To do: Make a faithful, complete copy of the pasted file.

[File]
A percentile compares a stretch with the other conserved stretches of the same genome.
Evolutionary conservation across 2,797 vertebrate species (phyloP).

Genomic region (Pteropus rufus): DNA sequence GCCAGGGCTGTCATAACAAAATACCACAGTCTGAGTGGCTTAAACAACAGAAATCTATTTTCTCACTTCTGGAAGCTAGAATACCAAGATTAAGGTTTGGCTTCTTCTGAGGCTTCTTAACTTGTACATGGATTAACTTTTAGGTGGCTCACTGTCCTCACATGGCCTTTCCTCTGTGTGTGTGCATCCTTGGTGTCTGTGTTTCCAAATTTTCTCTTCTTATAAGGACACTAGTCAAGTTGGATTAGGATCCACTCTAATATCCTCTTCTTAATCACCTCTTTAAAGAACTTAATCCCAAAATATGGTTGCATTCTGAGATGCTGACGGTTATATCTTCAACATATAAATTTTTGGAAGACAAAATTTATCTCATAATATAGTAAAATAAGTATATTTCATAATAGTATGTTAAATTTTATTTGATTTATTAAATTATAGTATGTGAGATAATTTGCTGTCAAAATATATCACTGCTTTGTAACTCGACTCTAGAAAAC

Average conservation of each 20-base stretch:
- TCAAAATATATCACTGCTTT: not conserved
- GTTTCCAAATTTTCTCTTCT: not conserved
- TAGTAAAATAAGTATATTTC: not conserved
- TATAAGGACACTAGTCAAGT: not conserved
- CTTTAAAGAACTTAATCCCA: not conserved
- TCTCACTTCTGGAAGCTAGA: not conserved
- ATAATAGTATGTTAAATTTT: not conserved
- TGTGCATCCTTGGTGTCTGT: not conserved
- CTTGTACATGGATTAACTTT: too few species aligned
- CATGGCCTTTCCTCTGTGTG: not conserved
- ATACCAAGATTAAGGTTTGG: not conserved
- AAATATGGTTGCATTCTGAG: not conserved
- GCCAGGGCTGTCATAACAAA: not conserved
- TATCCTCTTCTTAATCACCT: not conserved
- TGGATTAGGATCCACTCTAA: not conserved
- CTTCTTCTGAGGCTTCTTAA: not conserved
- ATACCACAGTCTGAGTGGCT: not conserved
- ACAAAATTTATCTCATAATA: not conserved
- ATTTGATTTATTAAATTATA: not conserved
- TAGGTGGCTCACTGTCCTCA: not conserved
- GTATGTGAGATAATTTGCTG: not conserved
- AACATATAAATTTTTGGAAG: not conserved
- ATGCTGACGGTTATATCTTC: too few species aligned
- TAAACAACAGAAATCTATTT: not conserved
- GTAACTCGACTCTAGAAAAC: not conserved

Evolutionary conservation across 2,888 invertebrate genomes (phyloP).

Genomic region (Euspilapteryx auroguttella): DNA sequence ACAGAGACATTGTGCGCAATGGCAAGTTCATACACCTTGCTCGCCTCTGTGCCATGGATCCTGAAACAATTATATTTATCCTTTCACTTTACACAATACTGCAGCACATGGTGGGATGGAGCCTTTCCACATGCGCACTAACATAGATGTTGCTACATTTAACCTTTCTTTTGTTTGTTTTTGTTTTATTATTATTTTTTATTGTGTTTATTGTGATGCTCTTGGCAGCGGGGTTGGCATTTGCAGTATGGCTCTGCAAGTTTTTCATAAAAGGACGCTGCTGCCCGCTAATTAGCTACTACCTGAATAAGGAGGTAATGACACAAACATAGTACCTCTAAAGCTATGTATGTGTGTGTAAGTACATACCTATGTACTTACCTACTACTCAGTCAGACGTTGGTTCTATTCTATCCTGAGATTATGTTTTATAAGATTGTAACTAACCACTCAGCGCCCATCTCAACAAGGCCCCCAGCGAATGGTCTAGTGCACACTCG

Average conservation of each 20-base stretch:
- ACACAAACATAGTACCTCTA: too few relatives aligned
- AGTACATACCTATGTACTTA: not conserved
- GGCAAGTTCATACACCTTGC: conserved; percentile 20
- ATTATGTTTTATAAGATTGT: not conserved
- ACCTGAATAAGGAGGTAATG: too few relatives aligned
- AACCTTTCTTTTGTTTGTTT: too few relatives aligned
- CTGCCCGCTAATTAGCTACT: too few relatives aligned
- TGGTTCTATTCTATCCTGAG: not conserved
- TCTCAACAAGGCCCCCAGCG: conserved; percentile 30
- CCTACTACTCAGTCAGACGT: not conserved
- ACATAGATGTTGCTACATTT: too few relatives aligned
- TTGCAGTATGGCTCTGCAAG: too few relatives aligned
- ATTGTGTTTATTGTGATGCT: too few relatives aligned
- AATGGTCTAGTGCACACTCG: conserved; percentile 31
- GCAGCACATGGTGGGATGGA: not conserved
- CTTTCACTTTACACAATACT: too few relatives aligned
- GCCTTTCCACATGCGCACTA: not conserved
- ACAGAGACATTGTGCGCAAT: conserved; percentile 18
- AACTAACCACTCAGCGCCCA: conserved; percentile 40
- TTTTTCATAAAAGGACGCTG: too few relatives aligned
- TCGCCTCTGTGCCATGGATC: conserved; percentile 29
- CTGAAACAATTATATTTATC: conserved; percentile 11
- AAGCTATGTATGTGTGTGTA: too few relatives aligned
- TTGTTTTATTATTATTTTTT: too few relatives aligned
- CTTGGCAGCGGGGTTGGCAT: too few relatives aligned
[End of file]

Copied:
A percentile compares a stretch with the other conserved stretches of the same genome.
Evolutionary conservation across 2,797 vertebrate species (phyloP).

Genomic region (Pteropus rufus): DNA sequence GCCAGGGCTGTCATAACAAAATACCACAGTCTGAGTGGCTTAAACAACAGAAATCTATTTTCTCACTTCTGGAAGCTAGAATACCAAGATTAAGGTTTGGCTTCTTCTGAGGCTTCTTAACTTGTACATGGATTAACTTTTAGGTGGCTCACTGTCCTCACATGGCCTTTCCTCTGTGTGTGTGCATCCTTGGTGTCTGTGTTTCCAAATTTTCTCTTCTTATAAGGACACTAGTCAAGTTGGATTAGGATCCACTCTAATATCCTCTTCTTAATCACCTCTTTAAAGAACTTAATCCCAAAATATGGTTGCATTCTGAGATGCTGACGGTTATATCTTCAACATATAAATTTTTGGAAGACAAAATTTATCTCATAATATAGTAAAATAAGTATATTTCATAATAGTATGTTAAATTTTATTTGATTTATTAAATTATAGTATGTGAGATAATTTGCTGTCAAAATATATCACTGCTTTGTAACTCGACTCTAGAAAAC

Average conservation of each 20-base stretch:
- TCAAAATATATCACTGCTTT: not conserved
- GTTTCCAAATTTTCTCTTCT: not conserved
- TAGTAAAATAAGTATATTTC: not conserved
- TATAAGGACACTAGTCAAGT: not conserved
- CTTTAAAGAACTTAATCCCA: not conserved
- TCTCACTTCTGGAAGCTAGA: not conserved
- ATAATAGTATGTTAAATTTT: not conserved
- TGTGCATCCTTGGTGTCTGT: not conserved
- CTTGTACATGGATTAACTTT: too few species aligned
- CATGGCCTTTCCTCTGTGTG: not conserved
- ATACCAAGATTAAGGTTTGG: not conserved
- AAATATGGTTGCATTCTGAG: not conserved
- GCCAGGGCTGTCATAACAAA: not conserved
- TATCCTCTTCTTAATCACCT: not conserved
- TGGATTAGGATCCACTCTAA: not conserved
- CTTCTTCTGAGGCTTCTTAA: not conserved
- ATACCACAGTCTGAGTGGCT: not conserved
- ACAAAATTTATCTCATAATA: not conserved
- ATTTGATTTATTAAATTATA: not conserved
- TAGGTGGCTCACTGTCCTCA: not conserved
- GTATGTGAGATAATTTGCTG: not conserved
- AACATATAAATTTTTGGAAG: not conserved
- ATGCTGACGGTTATATCTTC: too few species aligned
- TAAACAACAGAAATCTATTT: not conserved
- GTAACTCGACTCTAGAAAAC: not conserved

Evolutionary conservation across 2,888 invertebrate genomes (phyloP).

Genomic region (Euspilapteryx auroguttella): DNA sequence ACAGAGACATTGTGCGCAATGGCAAGTTCATACACCTTGCTCGCCTCTGTGCCATGGATCCTGAAACAATTATATTTATCCTTTCACTTTACACAATACTGCAGCACATGGTGGGATGGAGCCTTTCCACATGCGCACTAACATAGATGTTGCTACATTTAACCTTTCTTTTGTTTGTTTTTGTTTTATTATTATTTTTTATTGTGTTTATTGTGATGCTCTTGGCAGCGGGGTTGGCATTTGCAGTATGGCTCTGCAAGTTTTTCATAAAAGGACGCTGCTGCCCGCTAATTAGCTACTACCTGAATAAGGAGGTAATGACACAAACATAGTACCTCTAAAGCTATGTATGTGTGTGTAAGTACATACCTATGTACTTACCTACTACTCAGTCAGACGTTGGTTCTATTCTATCCTGAGATTATGTTTTATAAGATTGTAACTAACCACTCAGCGCCCATCTCAACAAGGCCCCCAGCGAATGGTCTAGTGCACACTCG

Average conservation of each 20-base stretch:
- ACACAAACATAGTACCTCTA: too few relatives aligned
- AGTACATACCTATGTACTTA: not conserved
- GGCAAGTTCATACACCTTGC: conserved; percentile 20
- ATTATGTTTTATAAGATTGT: not conserved
- ACCTGAATAAGGAGGTAATG: too few relatives aligned
- AACCTTTCTTTTGTTTGTTT: too few relatives aligned
- CTGCCCGCTAATTAGCTACT: too few relatives aligned
- TGGTTCTATTCTATCCTGAG: not conserved
- TCTCAACAAGGCCCCCAGCG: conserved; percentile 30
- CCTACTACTCAGTCAGACGT: not conserved
- ACATAGATGTTGCTACATTT: too few relatives aligned
- TTGCAGTATGGCTCTGCAAG: too few relatives aligned
- ATTGTGTTTATTGTGATGCT: too few relatives aligned
- AATGGTCTAGTGCACACTCG: conserved; percentile 31
- GCAGCACATGGTGGGATGGA: not conserved
- CTTTCACTTTACACAATACT: too few relatives aligned
- GCCTTTCCACATGCGCACTA: not conserved
- ACAGAGACATTGTGCGCAAT: conserved; percentile 18
- AACTAACCACTCAGCGCCCA: conserved; percentile 40
- TTTTTCATAAAAGGACGCTG: too few relatives aligned
- TCGCCTCTGTGCCATGGATC: conserved; percentile 29
- CTGAAACAATTATATTTATC: conserved; percentile 11
- AAGCTATGTATGTGTGTGTA: too few relatives aligned
- TTGTTTTATTATTATTTTTT: too few relatives aligned
- CTTGGCAGCGGGGTTGGCAT: too few relatives aligned